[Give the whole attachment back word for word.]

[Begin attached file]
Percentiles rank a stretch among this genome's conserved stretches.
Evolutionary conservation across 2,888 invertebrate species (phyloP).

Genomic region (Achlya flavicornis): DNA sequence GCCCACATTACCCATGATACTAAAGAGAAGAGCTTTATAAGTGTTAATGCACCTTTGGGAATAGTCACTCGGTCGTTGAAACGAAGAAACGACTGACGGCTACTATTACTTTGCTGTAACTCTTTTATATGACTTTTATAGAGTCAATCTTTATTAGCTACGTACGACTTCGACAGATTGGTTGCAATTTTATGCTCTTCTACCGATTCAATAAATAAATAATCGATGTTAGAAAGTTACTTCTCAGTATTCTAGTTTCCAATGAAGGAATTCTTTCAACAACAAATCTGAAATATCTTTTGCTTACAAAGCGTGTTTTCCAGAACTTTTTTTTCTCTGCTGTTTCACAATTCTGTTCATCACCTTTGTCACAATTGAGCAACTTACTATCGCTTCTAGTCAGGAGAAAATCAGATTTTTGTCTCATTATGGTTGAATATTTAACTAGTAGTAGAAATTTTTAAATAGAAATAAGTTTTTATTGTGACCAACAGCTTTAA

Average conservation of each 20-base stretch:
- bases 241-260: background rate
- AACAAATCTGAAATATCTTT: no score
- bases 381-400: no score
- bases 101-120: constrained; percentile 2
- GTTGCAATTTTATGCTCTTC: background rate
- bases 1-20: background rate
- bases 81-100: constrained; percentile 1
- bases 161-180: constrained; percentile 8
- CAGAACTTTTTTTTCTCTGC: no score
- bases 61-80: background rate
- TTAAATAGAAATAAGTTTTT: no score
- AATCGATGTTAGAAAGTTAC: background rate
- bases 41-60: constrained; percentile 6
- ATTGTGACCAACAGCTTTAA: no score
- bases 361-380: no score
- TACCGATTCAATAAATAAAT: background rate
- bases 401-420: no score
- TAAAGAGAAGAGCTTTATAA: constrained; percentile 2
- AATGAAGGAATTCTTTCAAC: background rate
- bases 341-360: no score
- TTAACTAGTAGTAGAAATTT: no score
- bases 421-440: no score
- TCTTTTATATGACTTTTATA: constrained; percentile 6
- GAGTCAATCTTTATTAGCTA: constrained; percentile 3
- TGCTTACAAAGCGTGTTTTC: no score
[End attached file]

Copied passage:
Percentiles rank a stretch among this genome's conserved stretches.
Evolutionary conservation across 2,888 invertebrate species (phyloP).

Genomic region (Achlya flavicornis): DNA sequence GCCCACATTACCCATGATACTAAAGAGAAGAGCTTTATAAGTGTTAATGCACCTTTGGGAATAGTCACTCGGTCGTTGAAACGAAGAAACGACTGACGGCTACTATTACTTTGCTGTAACTCTTTTATATGACTTTTATAGAGTCAATCTTTATTAGCTACGTACGACTTCGACAGATTGGTTGCAATTTTATGCTCTTCTACCGATTCAATAAATAAATAATCGATGTTAGAAAGTTACTTCTCAGTATTCTAGTTTCCAATGAAGGAATTCTTTCAACAACAAATCTGAAATATCTTTTGCTTACAAAGCGTGTTTTCCAGAACTTTTTTTTCTCTGCTGTTTCACAATTCTGTTCATCACCTTTGTCACAATTGAGCAACTTACTATCGCTTCTAGTCAGGAGAAAATCAGATTTTTGTCTCATTATGGTTGAATATTTAACTAGTAGTAGAAATTTTTAAATAGAAATAAGTTTTTATTGTGACCAACAGCTTTAA

Average conservation of each 20-base stretch:
- bases 241-260: background rate
- AACAAATCTGAAATATCTTT: no score
- bases 381-400: no score
- bases 101-120: constrained; percentile 2
- GTTGCAATTTTATGCTCTTC: background rate
- bases 1-20: background rate
- bases 81-100: constrained; percentile 1
- bases 161-180: constrained; percentile 8
- CAGAACTTTTTTTTCTCTGC: no score
- bases 61-80: background rate
- TTAAATAGAAATAAGTTTTT: no score
- AATCGATGTTAGAAAGTTAC: background rate
- bases 41-60: constrained; percentile 6
- ATTGTGACCAACAGCTTTAA: no score
- bases 361-380: no score
- TACCGATTCAATAAATAAAT: background rate
- bases 401-420: no score
- TAAAGAGAAGAGCTTTATAA: constrained; percentile 2
- AATGAAGGAATTCTTTCAAC: background rate
- bases 341-360: no score
- TTAACTAGTAGTAGAAATTT: no score
- bases 421-440: no score
- TCTTTTATATGACTTTTATA: constrained; percentile 6
- GAGTCAATCTTTATTAGCTA: constrained; percentile 3
- TGCTTACAAAGCGTGTTTTC: no score